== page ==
BOOTLEG FILES 626: “Daughter of the Dragon” (1931 thriller starring Anna May Wong and Sessue Hayakawa).
LAST SEEN: On YouTube.
AMERICAN HOME VIDEO: None.
REASON FOR BOOTLEG STATUS: Politically incorrect content makes it difficult to sell in today’s too-touch environment.
CHANCES OF SEEING A COMMERCIAL DVD RELEASE: Maybe someday.
In 1913, English writer Sax Rohmer published the crime thriller “The Mystery of Dr. Fu-Manchu,” focusing on the elaborate homicidal activities of the brilliant yet deranged white-hating Chinese criminal mastermind. At a time when Western attitudes to the Chinese ranged from suspicious to violently hostile, the outlandish Fu Manchu was politically incorrect long before that toxic phrase was coined.
Let me preface this review by stating that I am a hardcore “The Honeymooners” fan.
Growing up I lived with a mother and father who ate, slept and breathed Ralph and Ed Norton’s antics, did nothing but quote the series over and over, and as a plus, my dad’s threats to us as kids were always greeted with the preamble: “Remember: the life you save, may be your own.” Growing up, I learned to absolutely love every inch of “The Honeymooners” (save for the lost episodes that stunk like a rotten lizard) and subsequent my purchase of the “Classic 39” on DVD, I made it a ritual of watching it every six months non-stop.
“Gate 2” has been a rarity for years and finally gets a very good re-release by Scream who treats us to a sequel that’s nothing like the original. That’s both a good and bad aspect for the film as Tibor Takacs returns to direct, and complete his story arc, while also advancing the mythology. With Stephen Dorff on to better pastures, we follow his more reluctant friend Terry, who is now all alone after his friend moved away with his big sister. With no one around to corroborate their adventures in a hell dimension, Terry is now a pariah. Anxious to re-open the gate properly this time, Terry is egged on by two local bullies to let them take part in the summoning, promising them wish fulfillment. Much to their surprise, they manage to trap one of the minions of the gate, and Terry keeps it, hoping to find out its secrets.
After moving to the desert location of the motel they have just bought, a couple finds that the previous owner has already vacated the premises without waiting for them. That small event is only the first in a series of increasingly strange events that go on in and around the motel.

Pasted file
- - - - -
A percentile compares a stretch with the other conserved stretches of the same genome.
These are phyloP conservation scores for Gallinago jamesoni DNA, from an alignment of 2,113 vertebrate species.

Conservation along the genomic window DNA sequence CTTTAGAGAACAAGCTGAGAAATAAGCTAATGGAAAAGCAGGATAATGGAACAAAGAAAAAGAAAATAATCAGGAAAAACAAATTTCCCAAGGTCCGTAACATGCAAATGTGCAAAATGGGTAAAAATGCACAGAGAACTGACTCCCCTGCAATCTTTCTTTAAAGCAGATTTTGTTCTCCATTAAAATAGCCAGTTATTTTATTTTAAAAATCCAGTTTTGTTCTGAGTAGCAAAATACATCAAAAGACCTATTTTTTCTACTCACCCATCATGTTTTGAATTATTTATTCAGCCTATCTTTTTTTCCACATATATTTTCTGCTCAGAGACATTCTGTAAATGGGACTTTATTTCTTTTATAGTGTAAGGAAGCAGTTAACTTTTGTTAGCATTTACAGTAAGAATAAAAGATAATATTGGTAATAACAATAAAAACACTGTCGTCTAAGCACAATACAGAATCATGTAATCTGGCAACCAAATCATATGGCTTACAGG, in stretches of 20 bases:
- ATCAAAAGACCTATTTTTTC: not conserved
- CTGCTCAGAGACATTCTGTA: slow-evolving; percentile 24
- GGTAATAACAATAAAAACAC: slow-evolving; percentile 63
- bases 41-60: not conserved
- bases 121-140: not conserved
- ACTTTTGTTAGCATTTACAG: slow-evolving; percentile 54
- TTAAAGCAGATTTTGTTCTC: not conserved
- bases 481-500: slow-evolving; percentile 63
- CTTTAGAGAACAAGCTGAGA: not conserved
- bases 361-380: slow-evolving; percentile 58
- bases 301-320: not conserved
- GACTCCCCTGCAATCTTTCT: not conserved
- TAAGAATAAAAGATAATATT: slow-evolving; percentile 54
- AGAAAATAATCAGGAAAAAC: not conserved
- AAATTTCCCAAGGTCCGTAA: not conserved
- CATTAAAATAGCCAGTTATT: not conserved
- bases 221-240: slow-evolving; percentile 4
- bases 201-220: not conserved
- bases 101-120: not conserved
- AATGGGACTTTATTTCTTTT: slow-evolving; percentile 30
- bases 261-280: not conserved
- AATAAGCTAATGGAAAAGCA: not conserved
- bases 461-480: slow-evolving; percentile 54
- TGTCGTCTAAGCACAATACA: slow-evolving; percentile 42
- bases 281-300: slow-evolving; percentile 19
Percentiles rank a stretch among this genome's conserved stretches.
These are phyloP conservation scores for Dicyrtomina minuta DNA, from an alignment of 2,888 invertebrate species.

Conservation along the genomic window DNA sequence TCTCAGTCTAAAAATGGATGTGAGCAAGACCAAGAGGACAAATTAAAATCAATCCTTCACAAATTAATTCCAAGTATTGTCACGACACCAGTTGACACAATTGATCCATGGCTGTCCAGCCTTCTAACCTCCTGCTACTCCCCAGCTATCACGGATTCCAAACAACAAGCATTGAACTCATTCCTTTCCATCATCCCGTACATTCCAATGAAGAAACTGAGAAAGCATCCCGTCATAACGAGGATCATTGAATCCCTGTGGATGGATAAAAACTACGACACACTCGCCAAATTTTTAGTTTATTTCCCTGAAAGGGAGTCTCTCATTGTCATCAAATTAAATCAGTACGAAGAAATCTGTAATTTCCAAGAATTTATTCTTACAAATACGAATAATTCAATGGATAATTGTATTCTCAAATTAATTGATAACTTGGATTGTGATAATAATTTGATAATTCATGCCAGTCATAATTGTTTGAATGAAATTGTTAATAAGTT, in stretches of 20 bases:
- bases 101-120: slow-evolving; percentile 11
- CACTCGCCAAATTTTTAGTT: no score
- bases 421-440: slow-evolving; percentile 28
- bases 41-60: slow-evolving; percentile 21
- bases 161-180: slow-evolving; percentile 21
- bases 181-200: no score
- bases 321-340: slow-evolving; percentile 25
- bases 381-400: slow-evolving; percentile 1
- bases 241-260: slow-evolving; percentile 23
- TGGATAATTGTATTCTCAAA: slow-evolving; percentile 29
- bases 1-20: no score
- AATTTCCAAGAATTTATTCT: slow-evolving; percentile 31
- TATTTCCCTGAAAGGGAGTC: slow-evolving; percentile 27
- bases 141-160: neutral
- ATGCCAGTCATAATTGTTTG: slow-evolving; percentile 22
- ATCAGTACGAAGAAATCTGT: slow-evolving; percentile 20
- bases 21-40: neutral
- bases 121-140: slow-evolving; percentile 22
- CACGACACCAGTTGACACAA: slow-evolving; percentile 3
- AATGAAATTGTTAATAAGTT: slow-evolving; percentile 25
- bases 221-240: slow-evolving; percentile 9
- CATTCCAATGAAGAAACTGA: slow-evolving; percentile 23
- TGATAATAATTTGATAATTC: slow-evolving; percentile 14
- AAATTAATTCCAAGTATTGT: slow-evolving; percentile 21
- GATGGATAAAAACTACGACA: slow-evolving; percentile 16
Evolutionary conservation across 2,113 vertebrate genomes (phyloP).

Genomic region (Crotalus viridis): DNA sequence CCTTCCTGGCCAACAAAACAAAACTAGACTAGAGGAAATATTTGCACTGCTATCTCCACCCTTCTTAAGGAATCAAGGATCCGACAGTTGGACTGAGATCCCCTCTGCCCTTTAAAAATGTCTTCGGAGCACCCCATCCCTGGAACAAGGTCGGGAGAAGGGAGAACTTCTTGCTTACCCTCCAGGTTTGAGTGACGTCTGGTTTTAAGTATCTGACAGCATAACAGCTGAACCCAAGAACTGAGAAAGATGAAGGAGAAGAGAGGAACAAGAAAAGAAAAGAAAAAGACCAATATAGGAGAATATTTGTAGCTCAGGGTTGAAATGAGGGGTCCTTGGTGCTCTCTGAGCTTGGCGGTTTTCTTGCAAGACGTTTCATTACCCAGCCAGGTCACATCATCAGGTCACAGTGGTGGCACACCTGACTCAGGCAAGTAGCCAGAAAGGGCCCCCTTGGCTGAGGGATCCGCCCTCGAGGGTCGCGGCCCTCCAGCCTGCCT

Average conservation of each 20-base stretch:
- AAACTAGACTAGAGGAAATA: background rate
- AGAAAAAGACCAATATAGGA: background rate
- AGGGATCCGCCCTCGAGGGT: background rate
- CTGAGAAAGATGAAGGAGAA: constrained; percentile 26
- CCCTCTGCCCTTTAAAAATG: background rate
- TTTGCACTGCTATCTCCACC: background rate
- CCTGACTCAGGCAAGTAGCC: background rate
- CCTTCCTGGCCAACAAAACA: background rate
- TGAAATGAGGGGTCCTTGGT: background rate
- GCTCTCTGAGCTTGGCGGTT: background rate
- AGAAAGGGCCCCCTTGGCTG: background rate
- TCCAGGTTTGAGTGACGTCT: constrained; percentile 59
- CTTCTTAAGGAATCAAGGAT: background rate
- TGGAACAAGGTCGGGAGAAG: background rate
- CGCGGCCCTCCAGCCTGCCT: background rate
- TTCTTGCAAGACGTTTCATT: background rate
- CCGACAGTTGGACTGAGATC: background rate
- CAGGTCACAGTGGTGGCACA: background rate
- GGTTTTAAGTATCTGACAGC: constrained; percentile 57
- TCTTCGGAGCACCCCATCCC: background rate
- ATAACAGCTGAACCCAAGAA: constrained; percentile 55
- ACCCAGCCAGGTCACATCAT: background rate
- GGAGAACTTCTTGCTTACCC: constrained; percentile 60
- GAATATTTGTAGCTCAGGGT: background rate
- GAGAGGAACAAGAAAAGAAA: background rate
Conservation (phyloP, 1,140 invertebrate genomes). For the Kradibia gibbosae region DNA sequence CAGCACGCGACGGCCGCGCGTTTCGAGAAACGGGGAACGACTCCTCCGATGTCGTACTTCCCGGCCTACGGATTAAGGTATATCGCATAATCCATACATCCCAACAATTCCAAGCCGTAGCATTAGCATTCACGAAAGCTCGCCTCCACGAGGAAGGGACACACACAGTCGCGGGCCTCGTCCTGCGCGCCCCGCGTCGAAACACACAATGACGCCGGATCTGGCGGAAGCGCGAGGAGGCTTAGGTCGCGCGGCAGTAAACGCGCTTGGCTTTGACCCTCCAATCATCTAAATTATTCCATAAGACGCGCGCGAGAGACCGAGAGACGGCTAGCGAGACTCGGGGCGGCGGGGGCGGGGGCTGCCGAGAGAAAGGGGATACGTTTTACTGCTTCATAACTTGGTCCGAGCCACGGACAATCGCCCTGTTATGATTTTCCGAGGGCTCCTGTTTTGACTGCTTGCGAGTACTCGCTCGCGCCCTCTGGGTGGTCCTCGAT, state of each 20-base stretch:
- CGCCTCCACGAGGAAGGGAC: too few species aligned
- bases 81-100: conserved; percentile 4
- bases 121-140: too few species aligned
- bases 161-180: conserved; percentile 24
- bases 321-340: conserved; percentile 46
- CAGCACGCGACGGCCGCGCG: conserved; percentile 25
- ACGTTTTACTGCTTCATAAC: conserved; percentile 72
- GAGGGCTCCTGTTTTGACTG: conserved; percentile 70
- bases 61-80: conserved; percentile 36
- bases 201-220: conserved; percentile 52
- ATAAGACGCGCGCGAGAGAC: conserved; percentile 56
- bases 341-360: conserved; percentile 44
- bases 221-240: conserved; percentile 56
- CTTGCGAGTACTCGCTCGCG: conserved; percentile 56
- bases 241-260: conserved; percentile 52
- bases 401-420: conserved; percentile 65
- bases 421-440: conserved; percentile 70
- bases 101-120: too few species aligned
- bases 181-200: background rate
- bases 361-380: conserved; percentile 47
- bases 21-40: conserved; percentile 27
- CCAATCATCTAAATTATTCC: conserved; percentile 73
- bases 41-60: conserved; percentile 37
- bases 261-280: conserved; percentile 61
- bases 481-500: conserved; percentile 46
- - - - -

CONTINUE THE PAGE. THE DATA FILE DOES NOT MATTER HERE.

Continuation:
As a brother and sister grieve their father’s passing, they head to his remote cabin to scatter his ashes. While there, something is attacking people in the woods nearby, something that may threaten them and their friends.
Watching “The Snowman” is like reading a second hand copy of a novel that’s had its pages ripped out five at a time by the previous owner. Once upon a time there was a coherent story here, and now there are just chunks of one. “The Snowman” is an incomplete botched piece of garbage, it’s the sign of a studio that just didn’t give a crap and a crew that had no choice but to work with what they were given. Tomas Alfredson can’t save what is an inexplicably difficult to follow and watch film that scatters pieces of a puzzle that are woefully incomplete and mixed up.
85-year-old Mae West marries 32-year-old Timothy Dalton while swatting away the carnal pangs of Tony Curtis, George Hamilton, Ringo Starr and a gym full of musclemen in this seriously warped musical comedy, which is widely regarded as one of the strangest flicks of the 1970s. On this episode, Facebook funnyman Anthony “The Kingfish” Vitamia offers his distinctive insight on this bizarre celebration of geriatric eroticism.
The whole crazy episode is now online!
“The Online Movie Show” is produced at the Platinum Wolfe Studios.
BOOTLEG FILES 625: Madge the Manicurist Commercials (1966-1992 series of television advertisements for Palmolive Dish Detergent).
LAST SEEN: Some of the commercials are on YouTube.
AMERICAN HOME VIDEO: None.
REASON FOR BOOTLEG STATUS: Television commercials are never gathered together into a single anthology celebrating a specific product or brand.
CHANCES OF SEEING A COMMERCIAL DVD RELEASE: Nope.
If you were watching television in the mid-1960s through the early 1990s, there is a good chance that you were inspired to buy a bottle of Palmolive dish detergent thanks to a long-running series of commercials featuring a character known as Madge the Manicurist. Of course, those readers who came around after that era might not see the immediate connection between a dish detergent and a manicurist. However, some very clever advertising executives and one remarkably lucky actress helped make that unusual combination work.